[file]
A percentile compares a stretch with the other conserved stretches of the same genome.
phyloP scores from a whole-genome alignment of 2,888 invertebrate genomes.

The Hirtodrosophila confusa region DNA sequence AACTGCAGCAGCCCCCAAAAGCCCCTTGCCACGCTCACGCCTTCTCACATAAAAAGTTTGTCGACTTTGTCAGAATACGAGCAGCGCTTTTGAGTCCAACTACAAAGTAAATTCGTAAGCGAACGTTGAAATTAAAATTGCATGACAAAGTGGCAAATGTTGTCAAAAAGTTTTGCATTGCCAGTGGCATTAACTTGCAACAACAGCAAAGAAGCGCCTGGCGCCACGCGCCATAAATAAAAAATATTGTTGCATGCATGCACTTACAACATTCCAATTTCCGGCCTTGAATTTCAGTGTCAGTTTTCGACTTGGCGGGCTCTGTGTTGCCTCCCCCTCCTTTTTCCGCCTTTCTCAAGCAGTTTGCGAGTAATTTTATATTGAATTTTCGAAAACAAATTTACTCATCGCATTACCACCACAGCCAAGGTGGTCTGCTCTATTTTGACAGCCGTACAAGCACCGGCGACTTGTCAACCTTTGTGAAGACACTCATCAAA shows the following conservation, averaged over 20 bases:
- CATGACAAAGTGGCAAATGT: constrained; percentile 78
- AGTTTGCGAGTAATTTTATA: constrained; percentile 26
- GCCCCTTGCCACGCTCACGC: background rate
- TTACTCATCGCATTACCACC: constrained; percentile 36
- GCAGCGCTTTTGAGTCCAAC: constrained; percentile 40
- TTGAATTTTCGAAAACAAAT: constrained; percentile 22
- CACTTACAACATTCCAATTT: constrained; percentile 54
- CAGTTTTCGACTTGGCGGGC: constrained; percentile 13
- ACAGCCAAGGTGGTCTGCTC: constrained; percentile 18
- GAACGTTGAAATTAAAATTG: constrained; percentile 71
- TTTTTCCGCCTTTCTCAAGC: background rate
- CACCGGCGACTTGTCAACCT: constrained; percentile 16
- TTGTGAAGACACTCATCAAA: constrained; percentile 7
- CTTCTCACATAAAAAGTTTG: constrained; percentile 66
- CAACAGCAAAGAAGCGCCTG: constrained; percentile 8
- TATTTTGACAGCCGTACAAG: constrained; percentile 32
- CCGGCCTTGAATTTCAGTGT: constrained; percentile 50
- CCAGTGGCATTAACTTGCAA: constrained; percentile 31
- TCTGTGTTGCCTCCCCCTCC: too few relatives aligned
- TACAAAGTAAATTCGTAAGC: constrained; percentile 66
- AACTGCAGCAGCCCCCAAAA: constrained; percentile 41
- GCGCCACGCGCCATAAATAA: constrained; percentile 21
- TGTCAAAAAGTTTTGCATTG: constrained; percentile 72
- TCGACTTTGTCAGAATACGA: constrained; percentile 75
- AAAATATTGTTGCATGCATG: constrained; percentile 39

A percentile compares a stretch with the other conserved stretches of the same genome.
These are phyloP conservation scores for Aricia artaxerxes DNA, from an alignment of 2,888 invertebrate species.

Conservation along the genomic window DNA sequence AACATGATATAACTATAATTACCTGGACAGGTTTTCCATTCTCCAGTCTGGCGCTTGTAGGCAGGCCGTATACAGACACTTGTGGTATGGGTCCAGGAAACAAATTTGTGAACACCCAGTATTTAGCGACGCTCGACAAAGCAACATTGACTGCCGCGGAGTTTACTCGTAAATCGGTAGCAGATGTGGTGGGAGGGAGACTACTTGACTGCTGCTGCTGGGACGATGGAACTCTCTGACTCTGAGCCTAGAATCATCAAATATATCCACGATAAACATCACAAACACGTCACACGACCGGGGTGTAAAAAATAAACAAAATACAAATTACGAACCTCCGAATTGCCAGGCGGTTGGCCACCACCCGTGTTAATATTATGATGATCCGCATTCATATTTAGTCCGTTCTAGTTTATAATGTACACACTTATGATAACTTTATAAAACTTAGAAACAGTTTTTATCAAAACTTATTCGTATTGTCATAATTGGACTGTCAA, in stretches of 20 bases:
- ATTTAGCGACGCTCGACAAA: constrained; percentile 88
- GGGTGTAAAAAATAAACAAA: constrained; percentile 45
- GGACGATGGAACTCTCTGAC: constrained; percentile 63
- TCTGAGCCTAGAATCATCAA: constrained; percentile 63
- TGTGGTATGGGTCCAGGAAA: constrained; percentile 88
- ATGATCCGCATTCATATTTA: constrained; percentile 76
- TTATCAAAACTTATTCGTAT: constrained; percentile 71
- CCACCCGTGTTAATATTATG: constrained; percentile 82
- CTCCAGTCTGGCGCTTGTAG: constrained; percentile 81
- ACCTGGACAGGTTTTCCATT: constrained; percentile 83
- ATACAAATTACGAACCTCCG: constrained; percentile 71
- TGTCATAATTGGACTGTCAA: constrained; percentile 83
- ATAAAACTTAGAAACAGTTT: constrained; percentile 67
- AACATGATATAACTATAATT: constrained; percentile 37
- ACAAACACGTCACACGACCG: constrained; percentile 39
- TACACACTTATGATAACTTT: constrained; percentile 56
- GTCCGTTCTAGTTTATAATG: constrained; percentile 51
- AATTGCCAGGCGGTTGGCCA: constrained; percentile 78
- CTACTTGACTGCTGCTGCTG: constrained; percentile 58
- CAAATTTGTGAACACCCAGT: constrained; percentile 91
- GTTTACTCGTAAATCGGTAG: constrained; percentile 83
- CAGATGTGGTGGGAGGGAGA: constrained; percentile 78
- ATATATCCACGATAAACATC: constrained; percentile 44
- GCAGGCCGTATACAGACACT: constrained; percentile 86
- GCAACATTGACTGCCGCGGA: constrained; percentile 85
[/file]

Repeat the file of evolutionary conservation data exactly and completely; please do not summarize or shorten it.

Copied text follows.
A percentile compares a stretch with the other conserved stretches of the same genome.
phyloP scores from a whole-genome alignment of 2,888 invertebrate genomes.

The Hirtodrosophila confusa region DNA sequence AACTGCAGCAGCCCCCAAAAGCCCCTTGCCACGCTCACGCCTTCTCACATAAAAAGTTTGTCGACTTTGTCAGAATACGAGCAGCGCTTTTGAGTCCAACTACAAAGTAAATTCGTAAGCGAACGTTGAAATTAAAATTGCATGACAAAGTGGCAAATGTTGTCAAAAAGTTTTGCATTGCCAGTGGCATTAACTTGCAACAACAGCAAAGAAGCGCCTGGCGCCACGCGCCATAAATAAAAAATATTGTTGCATGCATGCACTTACAACATTCCAATTTCCGGCCTTGAATTTCAGTGTCAGTTTTCGACTTGGCGGGCTCTGTGTTGCCTCCCCCTCCTTTTTCCGCCTTTCTCAAGCAGTTTGCGAGTAATTTTATATTGAATTTTCGAAAACAAATTTACTCATCGCATTACCACCACAGCCAAGGTGGTCTGCTCTATTTTGACAGCCGTACAAGCACCGGCGACTTGTCAACCTTTGTGAAGACACTCATCAAA shows the following conservation, averaged over 20 bases:
- CATGACAAAGTGGCAAATGT: constrained; percentile 78
- AGTTTGCGAGTAATTTTATA: constrained; percentile 26
- GCCCCTTGCCACGCTCACGC: background rate
- TTACTCATCGCATTACCACC: constrained; percentile 36
- GCAGCGCTTTTGAGTCCAAC: constrained; percentile 40
- TTGAATTTTCGAAAACAAAT: constrained; percentile 22
- CACTTACAACATTCCAATTT: constrained; percentile 54
- CAGTTTTCGACTTGGCGGGC: constrained; percentile 13
- ACAGCCAAGGTGGTCTGCTC: constrained; percentile 18
- GAACGTTGAAATTAAAATTG: constrained; percentile 71
- TTTTTCCGCCTTTCTCAAGC: background rate
- CACCGGCGACTTGTCAACCT: constrained; percentile 16
- TTGTGAAGACACTCATCAAA: constrained; percentile 7
- CTTCTCACATAAAAAGTTTG: constrained; percentile 66
- CAACAGCAAAGAAGCGCCTG: constrained; percentile 8
- TATTTTGACAGCCGTACAAG: constrained; percentile 32
- CCGGCCTTGAATTTCAGTGT: constrained; percentile 50
- CCAGTGGCATTAACTTGCAA: constrained; percentile 31
- TCTGTGTTGCCTCCCCCTCC: too few relatives aligned
- TACAAAGTAAATTCGTAAGC: constrained; percentile 66
- AACTGCAGCAGCCCCCAAAA: constrained; percentile 41
- GCGCCACGCGCCATAAATAA: constrained; percentile 21
- TGTCAAAAAGTTTTGCATTG: constrained; percentile 72
- TCGACTTTGTCAGAATACGA: constrained; percentile 75
- AAAATATTGTTGCATGCATG: constrained; percentile 39

A percentile compares a stretch with the other conserved stretches of the same genome.
These are phyloP conservation scores for Aricia artaxerxes DNA, from an alignment of 2,888 invertebrate species.

Conservation along the genomic window DNA sequence AACATGATATAACTATAATTACCTGGACAGGTTTTCCATTCTCCAGTCTGGCGCTTGTAGGCAGGCCGTATACAGACACTTGTGGTATGGGTCCAGGAAACAAATTTGTGAACACCCAGTATTTAGCGACGCTCGACAAAGCAACATTGACTGCCGCGGAGTTTACTCGTAAATCGGTAGCAGATGTGGTGGGAGGGAGACTACTTGACTGCTGCTGCTGGGACGATGGAACTCTCTGACTCTGAGCCTAGAATCATCAAATATATCCACGATAAACATCACAAACACGTCACACGACCGGGGTGTAAAAAATAAACAAAATACAAATTACGAACCTCCGAATTGCCAGGCGGTTGGCCACCACCCGTGTTAATATTATGATGATCCGCATTCATATTTAGTCCGTTCTAGTTTATAATGTACACACTTATGATAACTTTATAAAACTTAGAAACAGTTTTTATCAAAACTTATTCGTATTGTCATAATTGGACTGTCAA, in stretches of 20 bases:
- ATTTAGCGACGCTCGACAAA: constrained; percentile 88
- GGGTGTAAAAAATAAACAAA: constrained; percentile 45
- GGACGATGGAACTCTCTGAC: constrained; percentile 63
- TCTGAGCCTAGAATCATCAA: constrained; percentile 63
- TGTGGTATGGGTCCAGGAAA: constrained; percentile 88
- ATGATCCGCATTCATATTTA: constrained; percentile 76
- TTATCAAAACTTATTCGTAT: constrained; percentile 71
- CCACCCGTGTTAATATTATG: constrained; percentile 82
- CTCCAGTCTGGCGCTTGTAG: constrained; percentile 81
- ACCTGGACAGGTTTTCCATT: constrained; percentile 83
- ATACAAATTACGAACCTCCG: constrained; percentile 71
- TGTCATAATTGGACTGTCAA: constrained; percentile 83
- ATAAAACTTAGAAACAGTTT: constrained; percentile 67
- AACATGATATAACTATAATT: constrained; percentile 37
- ACAAACACGTCACACGACCG: constrained; percentile 39
- TACACACTTATGATAACTTT: constrained; percentile 56
- GTCCGTTCTAGTTTATAATG: constrained; percentile 51
- AATTGCCAGGCGGTTGGCCA: constrained; percentile 78
- CTACTTGACTGCTGCTGCTG: constrained; percentile 58
- CAAATTTGTGAACACCCAGT: constrained; percentile 91
- GTTTACTCGTAAATCGGTAG: constrained; percentile 83
- CAGATGTGGTGGGAGGGAGA: constrained; percentile 78
- ATATATCCACGATAAACATC: constrained; percentile 44
- GCAGGCCGTATACAGACACT: constrained; percentile 86
- GCAACATTGACTGCCGCGGA: constrained; percentile 85